The Psychology Majors

The Psychology Department offers three majors: the Psychology Bachelor of Arts (B.A.) major, the Psychology Bachelor of Science (B.S.) major, and the Neuroscience Bachelor of Science (B.S.) major. Starting with the class of 2023 the requirements for the Psychology B.S. major will change, resulting in two distinct sets of requirements for the Psychology B.S. major: one for the classes of 2023 and after and one for the classes of 2022 and before. The Neuroscience B.S. major is new and is open to the classes of 2020 and after, but it cannot be declared until September 1, 2019. All three degree options introduce students to the broad range of topics that psychologists study, while also allowing students to choose an individualized course of study and focus on some aspects of psychology in greater depth. Each option allows students to gain research experience working in one or more of our psychology labs.

The Psychology B.A. and the Psychology B.S. (classes 2023 and after) majors are particularly suited to students who wish to understand human behavior and mental function. Students will take Psychology courses relevant to social, developmental, biological, and cognitive psychology and will learn how animal models can be used to inform human behavior. Together these courses will provide students with an appreciation for the theories that have been put forth to explain human behavior and for the importance of considering clinical, cultural, social, biological, and developmental factors when trying to understand why humans think, feel, and act as they do. Both degree options introduce students to the broad range of topics that psychologists study, while also allowing students to choose an individualized course of study and focus on some aspects of psychology in greater depth.

The Psychology B.S. (classes of 2023 and after) will be a research-focused track. Students interested in psychology as it relates to other scientific disciplines and/or who are planning to pursue research-focused graduate work (e.g., Ph.D., M.D.) are encouraged to select the B.S. major. B.S. students will take courses in Psychology and choose from elective co-requisites in departments including Economics, Computer Science, Biology, Chemistry, and Physics. Together these courses will provide students with an in-depth understanding of the scientific study of the human mind and with opportunities for exposure to hands-on, laboratory science. This major is well-suited for students interested in a research-based approach to psychology. For students who are more likely to pursue graduate work without a focus on research (e.g., social work, law, Psy.D., Ed.D.) and/or would like greater flexibility in their course schedule, the B.A. may be more appropriate.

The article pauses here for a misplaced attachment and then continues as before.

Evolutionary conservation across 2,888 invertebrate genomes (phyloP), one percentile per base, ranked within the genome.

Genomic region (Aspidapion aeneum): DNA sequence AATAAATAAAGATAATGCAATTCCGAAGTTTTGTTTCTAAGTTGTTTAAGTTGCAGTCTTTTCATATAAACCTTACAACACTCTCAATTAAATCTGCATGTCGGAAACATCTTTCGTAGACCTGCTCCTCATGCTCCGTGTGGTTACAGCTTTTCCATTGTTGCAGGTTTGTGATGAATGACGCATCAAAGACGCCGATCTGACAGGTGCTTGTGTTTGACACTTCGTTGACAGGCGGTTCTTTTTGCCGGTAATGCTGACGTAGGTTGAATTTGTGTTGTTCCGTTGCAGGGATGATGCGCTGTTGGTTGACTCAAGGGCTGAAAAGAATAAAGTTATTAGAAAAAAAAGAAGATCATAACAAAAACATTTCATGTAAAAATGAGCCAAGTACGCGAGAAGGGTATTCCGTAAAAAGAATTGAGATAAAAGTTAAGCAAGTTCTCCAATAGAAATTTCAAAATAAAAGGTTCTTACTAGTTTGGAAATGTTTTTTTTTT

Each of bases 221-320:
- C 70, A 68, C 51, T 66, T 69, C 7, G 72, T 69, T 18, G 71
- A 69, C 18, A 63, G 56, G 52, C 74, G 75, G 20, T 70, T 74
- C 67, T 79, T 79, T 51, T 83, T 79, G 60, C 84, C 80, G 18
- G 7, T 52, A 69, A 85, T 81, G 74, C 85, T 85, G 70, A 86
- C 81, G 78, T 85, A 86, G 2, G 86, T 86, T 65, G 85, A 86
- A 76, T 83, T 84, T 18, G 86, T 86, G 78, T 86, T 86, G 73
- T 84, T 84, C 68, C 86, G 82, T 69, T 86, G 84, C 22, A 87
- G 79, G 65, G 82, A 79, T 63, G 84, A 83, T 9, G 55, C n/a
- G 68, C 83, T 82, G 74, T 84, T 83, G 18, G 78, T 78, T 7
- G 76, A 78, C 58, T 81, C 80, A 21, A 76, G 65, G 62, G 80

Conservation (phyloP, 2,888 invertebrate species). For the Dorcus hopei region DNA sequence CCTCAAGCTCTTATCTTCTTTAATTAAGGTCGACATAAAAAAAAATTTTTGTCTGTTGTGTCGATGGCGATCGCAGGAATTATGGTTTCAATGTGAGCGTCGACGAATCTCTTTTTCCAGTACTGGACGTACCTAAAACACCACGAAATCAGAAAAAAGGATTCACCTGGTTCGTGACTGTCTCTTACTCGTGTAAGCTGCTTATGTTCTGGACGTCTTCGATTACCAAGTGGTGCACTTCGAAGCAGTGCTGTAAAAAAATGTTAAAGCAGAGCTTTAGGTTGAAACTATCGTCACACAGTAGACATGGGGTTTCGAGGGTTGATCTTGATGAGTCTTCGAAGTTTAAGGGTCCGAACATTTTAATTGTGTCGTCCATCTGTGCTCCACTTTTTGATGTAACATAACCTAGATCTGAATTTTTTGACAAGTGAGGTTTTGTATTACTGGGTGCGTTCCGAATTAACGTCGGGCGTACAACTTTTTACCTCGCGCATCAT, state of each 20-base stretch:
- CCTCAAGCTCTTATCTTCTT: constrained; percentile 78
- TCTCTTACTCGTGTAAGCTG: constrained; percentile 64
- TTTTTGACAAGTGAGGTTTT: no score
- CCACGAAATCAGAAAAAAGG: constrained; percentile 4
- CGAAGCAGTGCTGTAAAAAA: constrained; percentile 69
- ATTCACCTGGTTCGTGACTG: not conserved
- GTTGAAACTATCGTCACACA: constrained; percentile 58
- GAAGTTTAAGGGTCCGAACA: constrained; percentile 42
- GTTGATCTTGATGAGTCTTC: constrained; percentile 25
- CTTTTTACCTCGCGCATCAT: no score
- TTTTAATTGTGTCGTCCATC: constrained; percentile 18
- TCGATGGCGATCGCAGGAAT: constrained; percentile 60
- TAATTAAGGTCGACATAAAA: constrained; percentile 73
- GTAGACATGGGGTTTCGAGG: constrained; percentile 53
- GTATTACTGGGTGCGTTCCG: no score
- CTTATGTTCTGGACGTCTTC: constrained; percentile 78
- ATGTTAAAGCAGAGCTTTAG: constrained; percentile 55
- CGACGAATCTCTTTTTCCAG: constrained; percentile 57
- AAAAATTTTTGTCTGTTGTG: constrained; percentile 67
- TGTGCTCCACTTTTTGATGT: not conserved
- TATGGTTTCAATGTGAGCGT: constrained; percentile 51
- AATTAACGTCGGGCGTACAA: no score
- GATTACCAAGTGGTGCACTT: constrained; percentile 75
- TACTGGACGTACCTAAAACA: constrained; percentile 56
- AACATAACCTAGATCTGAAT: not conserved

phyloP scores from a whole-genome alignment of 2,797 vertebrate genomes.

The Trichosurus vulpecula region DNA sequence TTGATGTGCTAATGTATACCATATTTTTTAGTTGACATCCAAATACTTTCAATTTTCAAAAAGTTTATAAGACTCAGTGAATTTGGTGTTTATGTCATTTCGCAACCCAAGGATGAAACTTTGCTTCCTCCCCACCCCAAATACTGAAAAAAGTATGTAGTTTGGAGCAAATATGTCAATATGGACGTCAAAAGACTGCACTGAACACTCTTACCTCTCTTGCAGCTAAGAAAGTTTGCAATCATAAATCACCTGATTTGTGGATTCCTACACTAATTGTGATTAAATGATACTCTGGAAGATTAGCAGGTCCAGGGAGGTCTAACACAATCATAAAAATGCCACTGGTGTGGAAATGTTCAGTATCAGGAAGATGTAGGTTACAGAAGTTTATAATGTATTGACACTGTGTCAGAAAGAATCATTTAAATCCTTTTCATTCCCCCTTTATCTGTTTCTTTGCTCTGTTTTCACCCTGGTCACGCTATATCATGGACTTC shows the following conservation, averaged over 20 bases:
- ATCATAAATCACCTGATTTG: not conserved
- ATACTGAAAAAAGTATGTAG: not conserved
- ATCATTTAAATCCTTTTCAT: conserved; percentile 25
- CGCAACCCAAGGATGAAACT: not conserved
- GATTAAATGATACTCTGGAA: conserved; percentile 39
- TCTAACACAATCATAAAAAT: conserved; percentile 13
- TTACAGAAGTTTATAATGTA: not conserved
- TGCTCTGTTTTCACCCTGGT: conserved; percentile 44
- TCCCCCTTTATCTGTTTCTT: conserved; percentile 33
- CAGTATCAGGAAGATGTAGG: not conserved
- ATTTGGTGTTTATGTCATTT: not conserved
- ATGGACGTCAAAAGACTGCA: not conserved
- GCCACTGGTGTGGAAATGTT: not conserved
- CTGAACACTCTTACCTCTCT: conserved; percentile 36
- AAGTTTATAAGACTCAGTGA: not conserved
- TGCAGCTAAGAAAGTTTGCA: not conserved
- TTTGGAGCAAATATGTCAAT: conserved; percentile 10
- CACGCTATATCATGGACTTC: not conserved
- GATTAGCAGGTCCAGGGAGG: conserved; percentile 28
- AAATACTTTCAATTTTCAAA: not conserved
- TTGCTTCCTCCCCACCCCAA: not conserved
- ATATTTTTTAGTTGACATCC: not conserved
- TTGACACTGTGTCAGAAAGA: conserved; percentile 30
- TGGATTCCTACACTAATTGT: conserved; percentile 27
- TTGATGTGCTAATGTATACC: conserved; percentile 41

The Psychology B.S. (classes of 2022 and before) is particularly suited to students who wish to explore the brain mechanisms of human and animal behavior and mental functioning. Students will take courses from the Psychology, Biology, and Chemistry Departments that are related to evolution, genetics, physiology, neurobiology, and the neural basis of higher cognitive and emotional processes in humans. Together these courses will provide students with a strong foundation in the neurobiological processes that underlie behavior, motivation, and cognition. The Psychology B.S. (classes of 2022 and before) major covers most of the requirements for premed.

The Neuroscience B.S. major is a new major that may be declared on or after September 1, 2019. It is a research-focused degree for students who are interested in understanding the biological basis of brain function in relation to thought and behavior. The major has co-requisites in Biology and Chemistry as well as elective natural science co-requisites, and emphasizes exposure to hands-on, laboratory science. Students will take courses that are related to evolution, genetics, physiology, neurobiology, and the neural basis of higher cognitive and emotional processes in humans. Together these courses will provide students with a strong foundation in the neurobiological processes that underlie behavior, motivation, and cognition. The Neuroscience major covers many of the requirements for premed.

Major Requirements

More Information

The Psychology Department grants credit toward the major for A.P. examinations in Psychology, Calculus, and the natural sciences. Please see the Advanced Placement description in the university catalog for a complete description of this course credit.